Success Rock: Bed Wettin’ Bad Boys Interviewed


Bed Wettin’ Bad Boys formed in 2009 when the original trio – brothers Nic and Ben Warnock and Joe Sukit – had all settled in Sydney. Back when they formed, Bed Wettin’ Bad Boys were very funny and entertaining to see live, but they were also very shit. Undeniably so. Combine the band’s innate shitness with a very dumb name and you have a band that, theoretically, no one would want to listen to ever.

Things turned around though. Later, they released two singles on R.I.P. Society – which Nic Warnock operates – and they were both very good. Eventually they recruited Doug Gibson on drums and, despite Gibson having never played the drums before, it made a positive difference. Ready For Boredom, their first full-length album – was recorded over two days in March 2012. It’s out now.

I spoke with all four members in their Enmore home last December.



Three of you are from Cairns. What was growing up there like? Do you remember it fondly?
Nic: When I moved to Sydney, which was when I was 17, I moved to the Western Suburbs to go to the UWS Penrith campus. Back then I’d tell everyone that I’d move back to Cairns when I was older. I thought it was a good place to raise a family and I was proud of Cairns in some way. And I still feel that was the truth: it was a good place to grow up. I had a good childhood experience and an excellent school experience. All the people I know in music that grew up in Cairns thinks it’s awful as an adult, but as a kid it’s pretty good.

Ben: I think it’s a good place to grow up, but because it’s a remote area schooling isn’t as good, sporting isn’t as good and culturally there was nothing going on.

Nic: But I’m thankful for that because we had no youth music culture in Cairns. Cairns isn’t that small, but we had no contemporary youth music culture. So we never had to be into pop punk. But now there is – now the kids are all into that bro hardcore screamo. That’s a thing there now, and kids are kinda sucked into liking it as a social thing. But maybe someone comes out the other end and finds out about the Cro-Mags or something, and it turns into a positive.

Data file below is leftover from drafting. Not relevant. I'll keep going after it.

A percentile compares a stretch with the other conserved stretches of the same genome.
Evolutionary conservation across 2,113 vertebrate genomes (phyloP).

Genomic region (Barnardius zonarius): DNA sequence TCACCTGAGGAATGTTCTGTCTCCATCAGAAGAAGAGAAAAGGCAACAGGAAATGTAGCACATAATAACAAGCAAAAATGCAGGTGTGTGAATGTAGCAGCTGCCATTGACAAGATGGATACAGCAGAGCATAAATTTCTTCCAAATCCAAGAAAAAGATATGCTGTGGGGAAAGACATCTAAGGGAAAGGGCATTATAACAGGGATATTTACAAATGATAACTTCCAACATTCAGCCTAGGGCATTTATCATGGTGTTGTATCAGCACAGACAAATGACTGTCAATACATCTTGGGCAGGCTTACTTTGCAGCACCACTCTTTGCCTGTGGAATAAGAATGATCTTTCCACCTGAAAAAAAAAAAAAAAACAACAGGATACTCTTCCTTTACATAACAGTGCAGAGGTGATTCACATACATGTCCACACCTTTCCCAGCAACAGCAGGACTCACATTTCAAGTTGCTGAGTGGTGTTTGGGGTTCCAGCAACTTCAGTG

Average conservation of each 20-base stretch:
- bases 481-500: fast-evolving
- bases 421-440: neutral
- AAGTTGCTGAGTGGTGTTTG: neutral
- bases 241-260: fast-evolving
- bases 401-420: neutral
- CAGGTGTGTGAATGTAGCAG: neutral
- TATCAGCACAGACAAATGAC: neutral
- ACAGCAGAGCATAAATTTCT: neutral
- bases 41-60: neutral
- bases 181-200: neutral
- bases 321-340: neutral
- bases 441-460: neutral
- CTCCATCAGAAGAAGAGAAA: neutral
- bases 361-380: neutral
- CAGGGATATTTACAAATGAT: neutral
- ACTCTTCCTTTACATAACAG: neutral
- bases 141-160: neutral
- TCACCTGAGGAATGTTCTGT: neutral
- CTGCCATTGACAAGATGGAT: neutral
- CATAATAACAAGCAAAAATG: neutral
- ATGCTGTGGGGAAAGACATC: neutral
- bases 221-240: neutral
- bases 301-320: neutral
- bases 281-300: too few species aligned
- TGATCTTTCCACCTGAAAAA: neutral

Ben: That [culture emerged] on the verge of me leaving high school. When I was in bands in high school there’d be these other bro hardcore bands playing and we’d get asked to play shows with them at PCYC rec centre things, and we’d be like “no, we can’t do that. We can’t play at a drug and alcohol free event.”

Nic: Yeah. The thing that I thought was good was that there was no contemporary version of the stuff we were listening to in our town, so we got to go at it with a really open mind. I remember this one time Joe gave me burnt copies of Generic Flipper, the first Jesus and Mary Chain album, My Bloody Valentine’s Loveless and Spacemen 3. I had no context for any of it. I didn’t know until years later that Flipper were associated with hardcore. I had no idea about any of that. At one stage we were into classic rock, and at the other end Joe would give me some Electric Eels or Throbbing Gristle and that was equally exciting. Then we’d listen to Black Sabbath at the same time as hardcore.

Joe: It was a different thing because I didn’t have the internet. I’m from Gordonvale which is about half an hour south of Cairns. I didn’t have the internet until I was in grade 10. The only way I’d find out about bands was going to the library and getting all the Nirvana books I could find and going through the back pages, the indexes, and writing all the band names down. It was stupid shit: you’d write down Television and at the same time you’d write down Black Flag. I remember writing this Word document of all the bands that I had to find out about and what I thought they sounded like from reading the two sentences about them in the book. Then when you got access to the internet you’d wait the whole time to download a 30 second clip of whatever you could find. Rage guest programming [was a way of discovering] as well – but you had no idea about anything. You made up your own music history, it was everything at the same time. That was good. In terms of everything else – all I did when I was a kid was play sport, or I was surrounded by cane farms and rainforest so I’d just go and walk. Sometimes you’d ride bikes. It was a regular small town experience.

Nic: We lived a seven minute drive from the city, but public transport was shit so you had to rely on your parents to take you anywhere. We were in the inner western suburbs but it took 40 minutes on the bus to get to the skate park. It was a hot bus, it sucked.

Doug, you’re not from Cairns.
Doug: I’m from Trangie, which is about 550k north west of Sydney. Cairns is a city, but I grew up in a town of about 1000, and even then I grew up on a farm 20 ks out of town. I went to boarding school when I was in year 7. When I was growing up I had the intention of having a career in agriculture, of buying a ute with a fucking sick five-poster [bullbar] and big roll bar and big mudflaps; a couple of big whippies and spotties, going to B&S balls and smashing birds all weekend. That’s what I thought my life was going to be. I was basically just like any other country boy growing up on a farm.